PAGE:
Students learn about historical and contemporary individuals from diverse cultural backgrounds by analyzing their evolving identities and contributions. Students celebrate contributions of these individuals by decorating commemorative boxes that depict the effects on the individual and the community.
Introduction to an immigration experience
Begin by reading aloud a contemporary story, biography, autobiography or news item about an immigration experience. Use picture books such as Angel Child, Dragon Child by Michele Maria Surat, The Name Jar by Yangsook Choi, The Keeping Quilt by Patricia Polacco or The Lotus Seed by Sherry Garland (see References). Encourage students to think about the following experiences as they listen to the story:
- reasons for moving
- how the person's way of life changed; e.g., new job, increased access to medical services or education
- challenges or hardships experienced; e.g., new language, different foods, unfamiliar customs, loneliness
- contributions to the new community; e.g., special skills, cultural traditions, beliefs.
Using any of the picture books, compare the lives of both the main character and the community:
- How had the character's identity changed with the relocation to another place? For example, in The Name Jar, Yangsook wanted to change her given name to an Anglicized name to fit better into her new surroundings. Discuss how this change would have affected her.
- How had the community changed; e.g., increased diversity, exposure to new cultural traditions, foods, clothing styles, languages?
Discuss the findings as a class. Point out that Canada's society has been shaped by the people who lived in this country and, in turn, these people have been changed in the process.
Find a story of change
Ask students to find a story about someone who has moved from somewhere else and had an impact on the new community. These stories may be found in historical texts and newspapers or by interviewing a relative, Elder or senior from the community. Encourage students to select individuals from diverse backgrounds (see References).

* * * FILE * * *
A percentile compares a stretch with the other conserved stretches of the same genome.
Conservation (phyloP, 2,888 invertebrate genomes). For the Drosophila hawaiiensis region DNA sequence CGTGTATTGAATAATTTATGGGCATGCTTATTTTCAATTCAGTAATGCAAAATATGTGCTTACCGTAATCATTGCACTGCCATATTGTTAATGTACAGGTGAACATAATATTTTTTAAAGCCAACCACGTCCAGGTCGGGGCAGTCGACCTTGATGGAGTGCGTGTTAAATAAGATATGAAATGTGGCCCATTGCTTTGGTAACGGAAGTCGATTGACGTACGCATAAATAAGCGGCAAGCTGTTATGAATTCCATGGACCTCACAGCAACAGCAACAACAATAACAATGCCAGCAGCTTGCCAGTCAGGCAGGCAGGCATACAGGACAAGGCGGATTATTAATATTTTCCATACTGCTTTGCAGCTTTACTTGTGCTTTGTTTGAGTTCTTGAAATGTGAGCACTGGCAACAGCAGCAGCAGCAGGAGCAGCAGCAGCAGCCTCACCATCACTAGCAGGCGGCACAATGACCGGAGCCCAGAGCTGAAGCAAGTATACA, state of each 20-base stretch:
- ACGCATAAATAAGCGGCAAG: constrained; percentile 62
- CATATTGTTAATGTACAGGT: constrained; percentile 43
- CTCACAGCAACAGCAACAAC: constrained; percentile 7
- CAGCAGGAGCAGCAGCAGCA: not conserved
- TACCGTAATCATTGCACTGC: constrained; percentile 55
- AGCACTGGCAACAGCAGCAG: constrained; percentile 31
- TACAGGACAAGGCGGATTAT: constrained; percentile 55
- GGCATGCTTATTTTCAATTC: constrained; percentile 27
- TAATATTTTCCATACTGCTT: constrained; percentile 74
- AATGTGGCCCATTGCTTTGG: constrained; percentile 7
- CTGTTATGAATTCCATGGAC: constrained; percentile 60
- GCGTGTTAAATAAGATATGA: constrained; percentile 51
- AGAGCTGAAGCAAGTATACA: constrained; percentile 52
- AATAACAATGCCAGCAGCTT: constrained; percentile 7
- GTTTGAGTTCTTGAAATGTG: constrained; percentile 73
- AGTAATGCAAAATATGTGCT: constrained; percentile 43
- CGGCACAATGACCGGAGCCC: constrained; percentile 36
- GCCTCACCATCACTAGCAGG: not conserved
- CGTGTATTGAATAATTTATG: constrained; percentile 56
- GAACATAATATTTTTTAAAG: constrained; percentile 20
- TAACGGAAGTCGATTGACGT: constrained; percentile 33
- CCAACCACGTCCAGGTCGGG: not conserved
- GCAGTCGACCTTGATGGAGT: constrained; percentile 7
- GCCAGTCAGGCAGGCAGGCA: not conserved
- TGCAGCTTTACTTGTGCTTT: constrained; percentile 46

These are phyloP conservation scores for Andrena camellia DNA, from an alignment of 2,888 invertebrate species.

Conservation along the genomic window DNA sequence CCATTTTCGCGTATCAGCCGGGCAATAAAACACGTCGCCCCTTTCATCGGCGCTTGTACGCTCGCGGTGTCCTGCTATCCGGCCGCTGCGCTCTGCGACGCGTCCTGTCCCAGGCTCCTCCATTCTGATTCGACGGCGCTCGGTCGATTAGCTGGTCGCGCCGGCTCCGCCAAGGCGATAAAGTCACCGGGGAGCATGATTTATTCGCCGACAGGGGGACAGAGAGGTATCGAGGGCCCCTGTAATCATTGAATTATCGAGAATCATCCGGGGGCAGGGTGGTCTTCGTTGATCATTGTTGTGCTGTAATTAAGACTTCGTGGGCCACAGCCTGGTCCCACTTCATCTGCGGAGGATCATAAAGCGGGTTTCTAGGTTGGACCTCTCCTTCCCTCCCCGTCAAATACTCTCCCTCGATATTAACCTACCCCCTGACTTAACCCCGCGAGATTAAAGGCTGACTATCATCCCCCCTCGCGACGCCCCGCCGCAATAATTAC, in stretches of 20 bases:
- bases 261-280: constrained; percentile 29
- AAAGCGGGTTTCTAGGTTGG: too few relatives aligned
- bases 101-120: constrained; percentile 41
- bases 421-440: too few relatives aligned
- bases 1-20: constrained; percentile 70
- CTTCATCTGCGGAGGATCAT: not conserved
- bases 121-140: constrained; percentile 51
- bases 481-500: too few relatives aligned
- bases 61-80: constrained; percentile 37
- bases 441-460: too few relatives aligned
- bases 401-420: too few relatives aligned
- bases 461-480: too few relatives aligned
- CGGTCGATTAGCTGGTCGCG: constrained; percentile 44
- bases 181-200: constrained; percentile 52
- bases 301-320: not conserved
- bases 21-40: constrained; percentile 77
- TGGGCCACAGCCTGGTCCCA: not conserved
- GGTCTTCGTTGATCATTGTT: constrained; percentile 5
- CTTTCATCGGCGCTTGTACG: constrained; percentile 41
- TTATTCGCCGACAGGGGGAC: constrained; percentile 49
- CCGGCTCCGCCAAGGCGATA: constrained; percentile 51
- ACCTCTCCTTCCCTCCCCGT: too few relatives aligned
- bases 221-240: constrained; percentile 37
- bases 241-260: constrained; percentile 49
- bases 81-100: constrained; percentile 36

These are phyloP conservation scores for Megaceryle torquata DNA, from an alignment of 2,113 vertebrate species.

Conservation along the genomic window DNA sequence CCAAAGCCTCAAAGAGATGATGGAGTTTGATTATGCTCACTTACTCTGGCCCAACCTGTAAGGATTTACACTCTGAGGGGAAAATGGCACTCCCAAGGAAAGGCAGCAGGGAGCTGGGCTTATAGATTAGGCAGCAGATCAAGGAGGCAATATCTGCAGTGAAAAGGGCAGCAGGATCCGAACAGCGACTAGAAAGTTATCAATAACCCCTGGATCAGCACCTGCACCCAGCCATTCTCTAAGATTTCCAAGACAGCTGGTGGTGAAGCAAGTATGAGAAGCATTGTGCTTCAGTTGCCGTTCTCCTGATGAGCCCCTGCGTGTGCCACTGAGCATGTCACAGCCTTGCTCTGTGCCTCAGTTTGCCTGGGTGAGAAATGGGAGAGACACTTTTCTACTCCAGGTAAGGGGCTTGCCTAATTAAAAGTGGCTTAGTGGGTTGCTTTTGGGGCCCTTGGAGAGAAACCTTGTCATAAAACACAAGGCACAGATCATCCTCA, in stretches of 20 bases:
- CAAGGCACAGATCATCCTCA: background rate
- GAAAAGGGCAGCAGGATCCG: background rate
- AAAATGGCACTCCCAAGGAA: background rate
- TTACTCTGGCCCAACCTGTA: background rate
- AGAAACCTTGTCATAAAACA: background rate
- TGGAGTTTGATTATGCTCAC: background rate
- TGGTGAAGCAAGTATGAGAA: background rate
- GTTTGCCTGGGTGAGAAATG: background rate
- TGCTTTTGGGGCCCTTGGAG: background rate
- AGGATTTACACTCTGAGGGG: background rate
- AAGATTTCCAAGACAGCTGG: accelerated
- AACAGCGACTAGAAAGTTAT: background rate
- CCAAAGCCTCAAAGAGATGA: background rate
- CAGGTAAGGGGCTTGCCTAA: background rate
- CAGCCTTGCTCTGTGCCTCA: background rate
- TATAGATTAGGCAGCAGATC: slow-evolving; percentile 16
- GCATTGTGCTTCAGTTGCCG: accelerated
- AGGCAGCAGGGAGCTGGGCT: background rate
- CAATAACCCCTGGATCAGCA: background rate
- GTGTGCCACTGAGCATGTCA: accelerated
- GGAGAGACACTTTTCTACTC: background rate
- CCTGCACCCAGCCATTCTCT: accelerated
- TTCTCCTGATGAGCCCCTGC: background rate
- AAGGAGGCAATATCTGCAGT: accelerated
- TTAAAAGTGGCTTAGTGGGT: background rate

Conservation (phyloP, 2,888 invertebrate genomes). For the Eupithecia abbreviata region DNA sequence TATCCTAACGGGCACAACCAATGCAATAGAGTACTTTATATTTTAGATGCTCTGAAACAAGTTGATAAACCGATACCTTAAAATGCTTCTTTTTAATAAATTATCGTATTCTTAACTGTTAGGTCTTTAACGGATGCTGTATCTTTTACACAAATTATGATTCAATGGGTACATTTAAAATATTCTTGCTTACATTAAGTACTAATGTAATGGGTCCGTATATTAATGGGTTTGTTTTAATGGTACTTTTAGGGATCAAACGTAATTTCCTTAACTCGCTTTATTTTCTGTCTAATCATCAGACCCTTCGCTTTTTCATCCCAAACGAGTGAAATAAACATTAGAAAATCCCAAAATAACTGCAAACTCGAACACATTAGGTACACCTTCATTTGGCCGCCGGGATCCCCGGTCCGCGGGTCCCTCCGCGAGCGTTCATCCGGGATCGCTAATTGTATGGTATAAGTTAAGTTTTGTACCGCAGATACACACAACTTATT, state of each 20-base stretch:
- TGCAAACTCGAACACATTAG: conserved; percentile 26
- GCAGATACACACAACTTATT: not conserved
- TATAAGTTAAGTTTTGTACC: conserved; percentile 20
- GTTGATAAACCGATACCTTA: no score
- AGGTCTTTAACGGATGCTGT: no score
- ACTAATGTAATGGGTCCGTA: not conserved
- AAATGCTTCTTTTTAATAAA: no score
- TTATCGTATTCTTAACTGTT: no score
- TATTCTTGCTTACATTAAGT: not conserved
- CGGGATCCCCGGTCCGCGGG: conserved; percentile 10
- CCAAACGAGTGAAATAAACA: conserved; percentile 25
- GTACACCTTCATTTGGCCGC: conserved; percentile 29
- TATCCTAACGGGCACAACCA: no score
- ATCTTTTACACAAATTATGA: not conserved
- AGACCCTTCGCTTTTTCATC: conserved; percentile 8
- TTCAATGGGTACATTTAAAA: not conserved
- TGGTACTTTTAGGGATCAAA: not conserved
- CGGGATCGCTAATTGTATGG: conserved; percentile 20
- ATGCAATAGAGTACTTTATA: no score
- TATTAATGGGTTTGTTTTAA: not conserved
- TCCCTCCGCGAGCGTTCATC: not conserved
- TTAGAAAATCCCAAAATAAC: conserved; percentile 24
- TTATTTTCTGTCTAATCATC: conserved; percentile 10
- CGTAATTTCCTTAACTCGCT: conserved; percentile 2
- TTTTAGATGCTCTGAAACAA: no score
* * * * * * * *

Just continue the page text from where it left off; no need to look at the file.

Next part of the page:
Learn how to interview
Review how to plan and conduct an interview. You may want to conduct a model interview with an invited guest; e.g., member of the community, new student. Ensure that students understand how to develop appropriate questions to focus the interview.
See Asking Powerful Questions (Modelling the Tools) for detailed suggestions on how to teach and assess the tools for student-generated questions.
Conduct the research
Arrange for students to conduct the research by interviewing the selected individual.
You may want to adapt a chart in Recording Our Research (Support Material) to assist students in preparing for and conducting their interviews.
Share and analyze stories
Invite students to share their stories with the class. Create a class databank of experiences; e.g., wall chart, electronic database. As a class, analyze the emerging patterns; e.g., What experiences are similar? How do they differ?
Invite students to identify how the selected individuals impacted their communities and, in turn, how the community impacted the individuals.
Develop criteria for an effective commemorative box
Arrange for students to decorate a small commemorative box, such as a box for chocolates. Suggest that students use images—hand-drawn, cut out of magazines or computer-generated—and/or words/quotes to depict the evolving identities and contributions of their chosen individuals.
Develop criteria for a small box collage with the class, such as:
- shows important features
- captures our attention
- is pleasing to look at
- tells a complete story.
Create a commemorative box
Encourage students to use the criteria to select and design their inside and outside collages. The inside of the box should illustrate the impact of the experience on the personal identity of the person. The outside should show the person's influence on the community.
Extension: Write a letter to the profiled individual
Invite students to write a letter to their historical or contemporary individual to explain the significance of the commemorative box.
Extension: Present the box to the profiled individual or community
If appropriate, arrange for students to present the boxes to the profiled individuals or to people in the community from the same cultural group as the profiled individuals. It may be advisable to seek advice about the accuracy and authenticity of the representations prior to presentation.